Journal Article

Reshaping Amnesty in Uganda

Paul Bradfield

in Journal of International Criminal Justice

Volume 15, issue 4, pages 827-855
Published in print September 2017 | ISSN: 1478-1387
Published online October 2017 | e-ISSN: 1478-1395 | DOI: https://dx.doi.org/10.1093/jicj/mqx047
Reshaping Amnesty in Uganda

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Abstract

For over 15 years, the state of Uganda granted amnesty to thousands of people from various rebel groups through the passing of the Amnesty Act 2000. This landmark legislation purported to offer a formal promise from the state that recipients of amnesty would not be prosecuted for their participation in armed rebellion. Over 13,000 former Lord’s Resistance Army (LRA) combatants availed themselves of this amnesty. That is, until one LRA commander, Thomas Kwoyelo (aka Latoni), was arrested. His application for, and ultimate denial of, the amnesty certificate that was granted to thousands of other LRA fighters, has significant consequences for the amnesty project in Uganda. In 2015, the Supreme Court of Uganda ruled that Kwoyelo was not entitled to amnesty because of the grave nature of the acts he is alleged to have committed. This important ruling significantly departs from the local understanding of amnesty in Uganda: what it was, what it covered, and what it protected the recipient from. This article proceeds to examine the creation of the Amnesty Act, its legislative history, the intricacies of Kwoyelo case, and the Supreme Court judgment itself. Ultimately, this article argues that the Kwoyelo judgment redefines the prevailing meaning of amnesty, with potentially far-reaching social and legal consequences for post-conflict Uganda.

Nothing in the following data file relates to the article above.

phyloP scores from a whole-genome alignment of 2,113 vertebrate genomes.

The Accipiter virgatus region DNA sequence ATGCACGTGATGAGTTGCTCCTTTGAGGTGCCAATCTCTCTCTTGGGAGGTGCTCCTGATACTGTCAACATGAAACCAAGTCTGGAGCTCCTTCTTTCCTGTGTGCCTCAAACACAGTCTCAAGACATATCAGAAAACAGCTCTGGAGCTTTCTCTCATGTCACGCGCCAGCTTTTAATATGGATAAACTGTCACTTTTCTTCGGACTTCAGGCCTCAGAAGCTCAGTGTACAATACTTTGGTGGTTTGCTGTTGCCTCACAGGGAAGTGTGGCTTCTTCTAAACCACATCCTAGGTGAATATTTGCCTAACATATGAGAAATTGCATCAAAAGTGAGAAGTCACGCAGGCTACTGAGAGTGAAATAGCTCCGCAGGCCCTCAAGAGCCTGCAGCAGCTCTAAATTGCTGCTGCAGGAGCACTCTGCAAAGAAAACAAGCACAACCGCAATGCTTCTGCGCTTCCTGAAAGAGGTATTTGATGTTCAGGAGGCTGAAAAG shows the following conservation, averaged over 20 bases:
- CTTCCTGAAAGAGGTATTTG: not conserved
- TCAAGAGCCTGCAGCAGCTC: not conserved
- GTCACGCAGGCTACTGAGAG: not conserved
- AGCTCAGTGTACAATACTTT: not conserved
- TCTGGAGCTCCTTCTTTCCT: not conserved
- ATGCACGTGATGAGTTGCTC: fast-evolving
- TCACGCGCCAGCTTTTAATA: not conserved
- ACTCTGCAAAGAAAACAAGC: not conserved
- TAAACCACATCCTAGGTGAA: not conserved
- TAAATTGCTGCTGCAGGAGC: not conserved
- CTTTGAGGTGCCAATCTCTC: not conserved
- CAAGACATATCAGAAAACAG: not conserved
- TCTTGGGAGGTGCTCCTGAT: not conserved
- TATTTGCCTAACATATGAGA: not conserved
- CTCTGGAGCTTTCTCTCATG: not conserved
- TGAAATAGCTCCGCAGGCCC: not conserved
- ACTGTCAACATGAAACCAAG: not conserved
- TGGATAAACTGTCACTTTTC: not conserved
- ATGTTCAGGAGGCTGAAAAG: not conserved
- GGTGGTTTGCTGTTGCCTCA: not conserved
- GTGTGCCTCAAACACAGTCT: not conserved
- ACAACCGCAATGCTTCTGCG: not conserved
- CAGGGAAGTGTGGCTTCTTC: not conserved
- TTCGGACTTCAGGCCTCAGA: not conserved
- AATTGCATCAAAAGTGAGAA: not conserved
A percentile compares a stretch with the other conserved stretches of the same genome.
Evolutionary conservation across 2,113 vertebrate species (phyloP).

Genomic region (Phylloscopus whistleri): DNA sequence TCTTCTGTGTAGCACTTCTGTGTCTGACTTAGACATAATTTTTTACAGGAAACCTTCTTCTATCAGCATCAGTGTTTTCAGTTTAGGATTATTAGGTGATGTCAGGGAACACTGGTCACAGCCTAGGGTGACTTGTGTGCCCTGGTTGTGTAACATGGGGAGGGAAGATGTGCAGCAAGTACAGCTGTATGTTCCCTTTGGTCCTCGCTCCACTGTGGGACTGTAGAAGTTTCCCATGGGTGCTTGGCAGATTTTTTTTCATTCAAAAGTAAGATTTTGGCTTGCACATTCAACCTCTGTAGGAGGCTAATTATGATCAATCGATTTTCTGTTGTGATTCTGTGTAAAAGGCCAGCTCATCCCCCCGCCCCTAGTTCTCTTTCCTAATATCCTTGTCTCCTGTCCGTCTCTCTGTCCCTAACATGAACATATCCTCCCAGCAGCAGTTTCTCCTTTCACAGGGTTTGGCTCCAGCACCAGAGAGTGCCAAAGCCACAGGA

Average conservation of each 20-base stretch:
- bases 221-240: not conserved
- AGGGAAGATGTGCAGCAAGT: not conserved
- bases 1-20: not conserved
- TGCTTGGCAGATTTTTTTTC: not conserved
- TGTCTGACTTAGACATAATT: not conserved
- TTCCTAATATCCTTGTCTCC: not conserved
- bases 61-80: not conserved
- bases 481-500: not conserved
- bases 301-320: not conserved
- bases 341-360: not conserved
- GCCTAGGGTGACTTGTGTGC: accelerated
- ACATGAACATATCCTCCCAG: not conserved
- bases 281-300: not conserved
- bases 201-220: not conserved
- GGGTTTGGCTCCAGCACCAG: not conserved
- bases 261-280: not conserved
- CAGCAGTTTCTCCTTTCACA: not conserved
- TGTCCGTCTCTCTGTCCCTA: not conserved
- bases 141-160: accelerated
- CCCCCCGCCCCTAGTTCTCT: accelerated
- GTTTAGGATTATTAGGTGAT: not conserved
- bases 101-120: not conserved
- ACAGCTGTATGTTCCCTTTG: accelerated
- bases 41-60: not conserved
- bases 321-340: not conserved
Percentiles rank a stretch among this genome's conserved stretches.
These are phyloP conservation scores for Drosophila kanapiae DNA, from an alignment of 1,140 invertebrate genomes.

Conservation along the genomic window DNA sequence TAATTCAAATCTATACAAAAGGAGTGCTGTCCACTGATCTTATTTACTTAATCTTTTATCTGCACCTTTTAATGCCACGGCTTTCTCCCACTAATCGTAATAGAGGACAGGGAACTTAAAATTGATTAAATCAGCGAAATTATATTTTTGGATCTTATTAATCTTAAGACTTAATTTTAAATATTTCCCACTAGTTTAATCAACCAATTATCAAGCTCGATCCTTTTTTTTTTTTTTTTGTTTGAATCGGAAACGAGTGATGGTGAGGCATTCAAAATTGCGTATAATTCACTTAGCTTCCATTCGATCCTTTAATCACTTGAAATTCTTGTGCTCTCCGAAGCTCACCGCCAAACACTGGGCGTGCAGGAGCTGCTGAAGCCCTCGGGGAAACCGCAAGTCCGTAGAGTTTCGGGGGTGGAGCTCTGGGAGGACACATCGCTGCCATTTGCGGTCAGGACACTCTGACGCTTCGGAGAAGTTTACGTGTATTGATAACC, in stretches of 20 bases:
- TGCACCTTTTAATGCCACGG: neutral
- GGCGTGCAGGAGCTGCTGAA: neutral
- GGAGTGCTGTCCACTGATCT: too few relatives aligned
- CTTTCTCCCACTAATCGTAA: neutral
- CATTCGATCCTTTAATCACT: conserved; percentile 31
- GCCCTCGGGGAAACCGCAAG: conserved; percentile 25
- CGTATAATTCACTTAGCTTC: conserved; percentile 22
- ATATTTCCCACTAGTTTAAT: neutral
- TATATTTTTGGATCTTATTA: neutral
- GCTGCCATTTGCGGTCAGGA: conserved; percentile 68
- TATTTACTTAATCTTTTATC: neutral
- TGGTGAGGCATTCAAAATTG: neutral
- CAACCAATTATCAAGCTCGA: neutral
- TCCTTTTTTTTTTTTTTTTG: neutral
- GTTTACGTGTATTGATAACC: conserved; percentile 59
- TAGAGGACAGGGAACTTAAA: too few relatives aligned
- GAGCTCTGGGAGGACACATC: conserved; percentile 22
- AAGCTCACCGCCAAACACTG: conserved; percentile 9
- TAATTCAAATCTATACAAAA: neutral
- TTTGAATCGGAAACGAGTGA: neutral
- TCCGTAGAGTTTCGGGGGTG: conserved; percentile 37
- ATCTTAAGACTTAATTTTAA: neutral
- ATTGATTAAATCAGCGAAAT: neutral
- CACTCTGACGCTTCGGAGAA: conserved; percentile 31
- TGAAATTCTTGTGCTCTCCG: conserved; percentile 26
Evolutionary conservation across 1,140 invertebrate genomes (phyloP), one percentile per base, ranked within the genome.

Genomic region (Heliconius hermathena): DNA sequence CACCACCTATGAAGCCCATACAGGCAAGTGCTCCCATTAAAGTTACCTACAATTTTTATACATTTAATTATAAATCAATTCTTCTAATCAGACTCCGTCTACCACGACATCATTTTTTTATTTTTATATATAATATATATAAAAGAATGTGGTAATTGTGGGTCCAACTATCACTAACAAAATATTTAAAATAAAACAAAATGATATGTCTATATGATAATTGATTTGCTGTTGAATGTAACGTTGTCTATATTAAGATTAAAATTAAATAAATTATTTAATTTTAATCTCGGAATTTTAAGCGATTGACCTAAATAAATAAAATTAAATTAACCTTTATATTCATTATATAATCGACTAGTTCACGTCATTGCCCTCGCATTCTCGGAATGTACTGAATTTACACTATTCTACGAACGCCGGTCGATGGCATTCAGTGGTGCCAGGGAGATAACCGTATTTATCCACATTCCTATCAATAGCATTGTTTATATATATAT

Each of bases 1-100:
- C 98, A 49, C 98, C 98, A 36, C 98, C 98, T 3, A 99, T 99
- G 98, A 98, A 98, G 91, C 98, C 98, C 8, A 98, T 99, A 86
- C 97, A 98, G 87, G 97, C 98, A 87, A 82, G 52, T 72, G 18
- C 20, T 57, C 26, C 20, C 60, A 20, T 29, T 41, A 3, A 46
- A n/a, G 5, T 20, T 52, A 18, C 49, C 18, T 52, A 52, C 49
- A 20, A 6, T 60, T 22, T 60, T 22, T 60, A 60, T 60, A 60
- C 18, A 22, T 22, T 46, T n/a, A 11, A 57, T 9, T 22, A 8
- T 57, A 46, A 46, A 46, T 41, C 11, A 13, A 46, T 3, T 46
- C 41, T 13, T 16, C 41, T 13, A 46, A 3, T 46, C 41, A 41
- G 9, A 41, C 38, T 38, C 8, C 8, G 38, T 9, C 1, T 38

Journal Article.  14127 words. 

Subjects: Criminal Law ; International Law ; International Criminal Law ; International Humanitarian Law ; Transnational Crime

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